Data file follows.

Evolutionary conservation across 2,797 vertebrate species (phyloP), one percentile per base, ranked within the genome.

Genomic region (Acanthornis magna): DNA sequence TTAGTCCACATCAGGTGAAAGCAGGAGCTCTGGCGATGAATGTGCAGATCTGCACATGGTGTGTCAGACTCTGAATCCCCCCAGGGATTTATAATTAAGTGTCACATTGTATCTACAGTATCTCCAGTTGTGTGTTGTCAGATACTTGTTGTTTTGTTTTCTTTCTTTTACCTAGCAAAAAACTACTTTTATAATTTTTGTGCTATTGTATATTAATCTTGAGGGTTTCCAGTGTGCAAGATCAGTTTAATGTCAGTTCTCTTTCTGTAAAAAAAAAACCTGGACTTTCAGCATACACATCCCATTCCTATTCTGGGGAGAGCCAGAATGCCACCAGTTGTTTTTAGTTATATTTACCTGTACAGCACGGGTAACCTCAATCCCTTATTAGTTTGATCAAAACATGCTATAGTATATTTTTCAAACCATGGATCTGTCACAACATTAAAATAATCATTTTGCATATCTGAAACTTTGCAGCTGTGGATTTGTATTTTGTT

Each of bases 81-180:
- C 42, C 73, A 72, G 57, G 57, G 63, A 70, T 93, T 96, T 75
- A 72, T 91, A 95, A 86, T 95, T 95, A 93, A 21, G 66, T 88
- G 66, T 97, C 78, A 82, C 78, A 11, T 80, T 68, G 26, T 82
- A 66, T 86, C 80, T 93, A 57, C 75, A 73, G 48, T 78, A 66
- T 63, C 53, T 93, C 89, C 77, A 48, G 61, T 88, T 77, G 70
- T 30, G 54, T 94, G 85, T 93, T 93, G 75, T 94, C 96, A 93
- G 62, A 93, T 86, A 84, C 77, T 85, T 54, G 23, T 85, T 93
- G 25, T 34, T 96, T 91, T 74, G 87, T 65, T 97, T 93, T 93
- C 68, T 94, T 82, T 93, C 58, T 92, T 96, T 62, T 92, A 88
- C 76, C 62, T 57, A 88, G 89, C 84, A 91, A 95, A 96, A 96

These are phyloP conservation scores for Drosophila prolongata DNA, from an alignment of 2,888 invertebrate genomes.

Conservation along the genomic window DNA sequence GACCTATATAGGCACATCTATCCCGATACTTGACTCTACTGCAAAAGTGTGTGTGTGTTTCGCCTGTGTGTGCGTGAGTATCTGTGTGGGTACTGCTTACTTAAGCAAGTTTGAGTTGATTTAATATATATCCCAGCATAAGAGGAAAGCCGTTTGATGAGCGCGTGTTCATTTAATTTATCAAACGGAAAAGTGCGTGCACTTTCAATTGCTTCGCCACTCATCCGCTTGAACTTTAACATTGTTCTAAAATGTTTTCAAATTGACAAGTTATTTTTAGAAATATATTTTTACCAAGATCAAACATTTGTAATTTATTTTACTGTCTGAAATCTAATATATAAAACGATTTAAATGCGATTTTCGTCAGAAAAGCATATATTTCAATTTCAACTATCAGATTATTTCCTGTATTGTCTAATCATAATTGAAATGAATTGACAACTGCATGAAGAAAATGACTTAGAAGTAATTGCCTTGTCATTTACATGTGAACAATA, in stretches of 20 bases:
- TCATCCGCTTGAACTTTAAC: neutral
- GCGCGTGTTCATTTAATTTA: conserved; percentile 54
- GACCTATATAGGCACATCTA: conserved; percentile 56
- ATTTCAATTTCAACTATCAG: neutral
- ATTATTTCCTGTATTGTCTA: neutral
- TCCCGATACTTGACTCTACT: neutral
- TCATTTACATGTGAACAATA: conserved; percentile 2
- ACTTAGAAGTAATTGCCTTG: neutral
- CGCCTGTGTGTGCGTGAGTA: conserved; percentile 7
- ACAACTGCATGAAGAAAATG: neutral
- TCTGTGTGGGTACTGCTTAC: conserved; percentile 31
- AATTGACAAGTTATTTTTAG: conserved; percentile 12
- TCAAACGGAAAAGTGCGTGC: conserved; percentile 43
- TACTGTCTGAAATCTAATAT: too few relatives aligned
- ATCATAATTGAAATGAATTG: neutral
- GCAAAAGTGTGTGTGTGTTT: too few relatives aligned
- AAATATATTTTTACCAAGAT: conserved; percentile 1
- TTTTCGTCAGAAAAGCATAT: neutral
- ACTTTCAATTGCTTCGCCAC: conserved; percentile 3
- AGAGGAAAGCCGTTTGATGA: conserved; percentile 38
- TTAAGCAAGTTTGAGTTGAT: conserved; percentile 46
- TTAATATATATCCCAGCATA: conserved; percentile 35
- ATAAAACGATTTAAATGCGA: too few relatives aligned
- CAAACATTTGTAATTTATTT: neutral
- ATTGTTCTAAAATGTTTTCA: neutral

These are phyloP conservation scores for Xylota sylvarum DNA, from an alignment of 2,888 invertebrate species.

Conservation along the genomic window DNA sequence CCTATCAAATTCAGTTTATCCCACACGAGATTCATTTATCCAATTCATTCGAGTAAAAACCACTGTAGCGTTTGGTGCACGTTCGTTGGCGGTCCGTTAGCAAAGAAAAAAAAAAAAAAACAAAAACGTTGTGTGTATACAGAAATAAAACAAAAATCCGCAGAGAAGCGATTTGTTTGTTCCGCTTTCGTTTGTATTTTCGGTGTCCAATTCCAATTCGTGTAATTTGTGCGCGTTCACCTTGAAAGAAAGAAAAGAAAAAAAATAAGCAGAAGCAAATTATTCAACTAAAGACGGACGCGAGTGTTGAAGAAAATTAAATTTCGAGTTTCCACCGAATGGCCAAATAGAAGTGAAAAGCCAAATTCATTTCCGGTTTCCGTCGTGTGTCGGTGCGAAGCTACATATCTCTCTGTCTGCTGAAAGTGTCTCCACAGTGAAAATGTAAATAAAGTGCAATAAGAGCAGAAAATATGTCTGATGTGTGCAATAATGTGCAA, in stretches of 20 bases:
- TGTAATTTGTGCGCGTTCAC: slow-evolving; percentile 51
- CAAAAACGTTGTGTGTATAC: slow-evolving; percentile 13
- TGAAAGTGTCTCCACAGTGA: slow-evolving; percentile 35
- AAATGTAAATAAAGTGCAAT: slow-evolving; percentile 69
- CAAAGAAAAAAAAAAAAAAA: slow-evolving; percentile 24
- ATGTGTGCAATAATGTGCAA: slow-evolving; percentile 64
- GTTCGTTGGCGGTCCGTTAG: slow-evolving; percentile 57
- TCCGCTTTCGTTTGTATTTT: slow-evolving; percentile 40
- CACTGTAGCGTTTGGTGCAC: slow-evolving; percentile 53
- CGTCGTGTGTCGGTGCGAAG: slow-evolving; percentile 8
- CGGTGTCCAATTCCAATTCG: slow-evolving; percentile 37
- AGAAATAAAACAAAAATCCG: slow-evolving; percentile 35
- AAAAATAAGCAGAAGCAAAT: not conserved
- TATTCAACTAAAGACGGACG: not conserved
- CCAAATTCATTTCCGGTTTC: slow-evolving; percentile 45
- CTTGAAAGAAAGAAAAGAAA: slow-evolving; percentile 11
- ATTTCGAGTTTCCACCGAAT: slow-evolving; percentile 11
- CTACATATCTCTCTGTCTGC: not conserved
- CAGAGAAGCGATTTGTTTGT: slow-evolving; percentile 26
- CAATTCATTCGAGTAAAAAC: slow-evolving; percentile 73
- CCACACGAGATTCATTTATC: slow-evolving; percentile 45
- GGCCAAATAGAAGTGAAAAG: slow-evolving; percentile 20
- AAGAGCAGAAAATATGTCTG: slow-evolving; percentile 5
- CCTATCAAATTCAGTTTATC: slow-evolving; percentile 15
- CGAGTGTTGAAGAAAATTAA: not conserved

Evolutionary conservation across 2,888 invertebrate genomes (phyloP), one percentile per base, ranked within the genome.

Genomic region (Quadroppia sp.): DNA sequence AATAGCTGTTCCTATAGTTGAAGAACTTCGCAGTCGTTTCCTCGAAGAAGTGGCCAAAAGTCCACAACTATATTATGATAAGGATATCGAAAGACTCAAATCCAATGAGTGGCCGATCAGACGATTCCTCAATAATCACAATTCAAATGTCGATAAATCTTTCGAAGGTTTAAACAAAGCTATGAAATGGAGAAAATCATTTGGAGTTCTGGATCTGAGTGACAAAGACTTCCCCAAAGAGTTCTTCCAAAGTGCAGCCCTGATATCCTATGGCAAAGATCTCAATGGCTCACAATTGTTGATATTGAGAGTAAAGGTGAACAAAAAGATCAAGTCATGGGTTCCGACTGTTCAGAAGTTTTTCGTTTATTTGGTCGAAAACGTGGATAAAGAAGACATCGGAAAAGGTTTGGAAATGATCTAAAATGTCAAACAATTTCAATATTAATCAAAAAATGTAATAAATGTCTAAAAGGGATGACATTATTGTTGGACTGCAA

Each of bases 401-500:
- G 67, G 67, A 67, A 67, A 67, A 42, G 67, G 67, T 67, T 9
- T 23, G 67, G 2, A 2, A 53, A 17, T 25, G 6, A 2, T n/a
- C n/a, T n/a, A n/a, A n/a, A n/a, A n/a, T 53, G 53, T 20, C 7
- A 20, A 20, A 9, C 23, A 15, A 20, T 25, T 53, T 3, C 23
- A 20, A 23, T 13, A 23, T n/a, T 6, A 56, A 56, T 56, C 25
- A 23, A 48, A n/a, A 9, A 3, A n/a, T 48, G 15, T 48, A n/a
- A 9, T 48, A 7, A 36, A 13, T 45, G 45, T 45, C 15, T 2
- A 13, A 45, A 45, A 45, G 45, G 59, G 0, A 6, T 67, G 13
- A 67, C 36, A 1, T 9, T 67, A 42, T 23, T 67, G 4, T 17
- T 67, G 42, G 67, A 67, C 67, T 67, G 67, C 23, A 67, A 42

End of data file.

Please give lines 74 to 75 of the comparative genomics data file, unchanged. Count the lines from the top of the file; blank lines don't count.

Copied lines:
- A 20, A 20, A 9, C 23, A 15, A 20, T 25, T 53, T 3, C 23
- A 20, A 23, T 13, A 23, T n/a, T 6, A 56, A 56, T 56, C 25